“Marketing” – it’s such a boring word which makes most people groan and turn off, isn’t it. When you hear the word ‘marketing’, most people think of a suited businessman with a briefcase and mustard splodged down his tie – they picture him sat around a table in an office surrounded by more boring, mustard and ketchup splattered folk, all staring at some squiggly lines on a whiteboard at the head of the room with some cranky man conducting with his pointer, not really knowing what he’s talking about himself. That’s probably the most excitement he gets all day. This vision is enough to make most people crawl away mumbling words like ‘tomorrow’ and ‘whatever’. But that’s not all there is to marketing – you need to grin and bare it and explore what it really means before you walk away, because your career could depend on it.
Believe it or not, marketing can be fun. But if you don’t show people that you exist how are they going to find you?? My favourite quote of recent is: “It’s not who you know, it’s who knows YOU” (thank you Andrew Regan for telling me that one).
What is Networking & Social Media
When it comes to marketing, a couple of words/phrases constantly flying about are ‘Networking‘ and ‘Social Media‘. Without knowing it, you probably do both of these already. Every time you log on to Facebook or Twitter you are engaging in a social media network. Every time you talk to people at your acting class and ask questions, introduce yourself and tell people what you’re up to – that’s networking. As soon as you realise what these boring words mean, the veil is lifted and it starts to make more sense. But you probably already knew these simple facts, didn’t you. But are you aware of what else you can do to promote yourself as a performer? Do you know how best to make use of Twitter? It’s not just for stalking sexy celebrities and telling people what you’re eating. Casting Directors, Agents, Theatre Companies, Directors, Writers, Producers – all these people you want to meet; they’re all on there too. OK, well, obviously not all of them – I admit some are still sat in caves somewhere with a candle and a chalkboard, but there’s a lot of them. But before you dive in there, you need to think about your ‘strategy’. However, Twitter and Facebook are not the end to social media – there’s also ‘LinkedIn’, ‘Google Plus’ (if you can work it out) – even ‘Instagram’ could be useful, particularly to Models wanting to post pictures. But at the end of the day, there’s only so much you can do isn’t there… find your favourite(s) and work them well.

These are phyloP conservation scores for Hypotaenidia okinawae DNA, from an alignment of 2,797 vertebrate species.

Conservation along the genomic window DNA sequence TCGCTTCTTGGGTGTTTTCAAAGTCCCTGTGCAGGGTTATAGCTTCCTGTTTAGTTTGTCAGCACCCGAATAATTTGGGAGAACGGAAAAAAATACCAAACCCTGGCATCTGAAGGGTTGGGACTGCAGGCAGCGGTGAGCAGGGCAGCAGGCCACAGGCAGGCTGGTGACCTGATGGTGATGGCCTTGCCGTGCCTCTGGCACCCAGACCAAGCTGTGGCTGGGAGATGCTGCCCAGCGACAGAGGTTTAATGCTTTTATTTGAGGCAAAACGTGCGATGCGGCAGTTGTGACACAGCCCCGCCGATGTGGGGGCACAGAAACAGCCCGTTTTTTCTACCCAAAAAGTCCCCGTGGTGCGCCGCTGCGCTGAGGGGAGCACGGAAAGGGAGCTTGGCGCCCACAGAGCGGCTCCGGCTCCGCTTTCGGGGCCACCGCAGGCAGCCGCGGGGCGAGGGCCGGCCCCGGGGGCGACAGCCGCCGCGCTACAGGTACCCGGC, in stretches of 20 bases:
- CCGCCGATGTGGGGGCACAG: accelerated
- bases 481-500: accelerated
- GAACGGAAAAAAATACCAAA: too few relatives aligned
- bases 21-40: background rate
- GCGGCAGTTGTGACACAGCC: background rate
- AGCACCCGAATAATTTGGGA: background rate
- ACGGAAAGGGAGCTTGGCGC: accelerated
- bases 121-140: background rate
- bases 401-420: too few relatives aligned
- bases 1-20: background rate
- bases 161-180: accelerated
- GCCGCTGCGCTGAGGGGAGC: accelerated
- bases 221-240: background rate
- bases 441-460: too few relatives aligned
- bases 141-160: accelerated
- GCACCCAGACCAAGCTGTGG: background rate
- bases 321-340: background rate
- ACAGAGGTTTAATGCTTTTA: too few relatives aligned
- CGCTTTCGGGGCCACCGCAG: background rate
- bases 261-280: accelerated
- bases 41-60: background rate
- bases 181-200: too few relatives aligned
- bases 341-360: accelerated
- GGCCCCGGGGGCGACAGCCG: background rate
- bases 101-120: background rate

My main advice (if you want it): Get on Twitter. Add your stage name, with a professional Username. Add your headshot. Add a concise biography stating that you are an ACTOR (not ‘aspiring’, ‘wannabe’, ‘student’ etc – these all have negative connotations if you’re looking to engage with employers) and put your Spotlight LINK in your biography, with a personal website in the section for it. Make sure you add your Location, too (Manchester/London/LA etc). Remember, Twitter is used ‘on the go’ – on mobile phones more often than not, so you need to make this information easily accessible to people if you’re trying to engage their attention. Follow everyone you want to work with, give and share information/’retweets’ freely (people may return the favour one day) and respond to people’s tweets whenever you feel the urge to. I use ‘favourites’ like the Facebook ‘Like’ button – I favourite to let people know that I appreciate their post, even if I don’t have a response for them. They don’t always see that, nor care however. Remember, tweets are easily lost/overlooked, especially if people have many followers or aren’t too techy. You don’t have to tweet all the time, just check it every now and then when you remember. Basically, be there, have a presence. Why not? It’s free and it takes a few minutes.
Your Voice – Professional/Unprofessional Approach?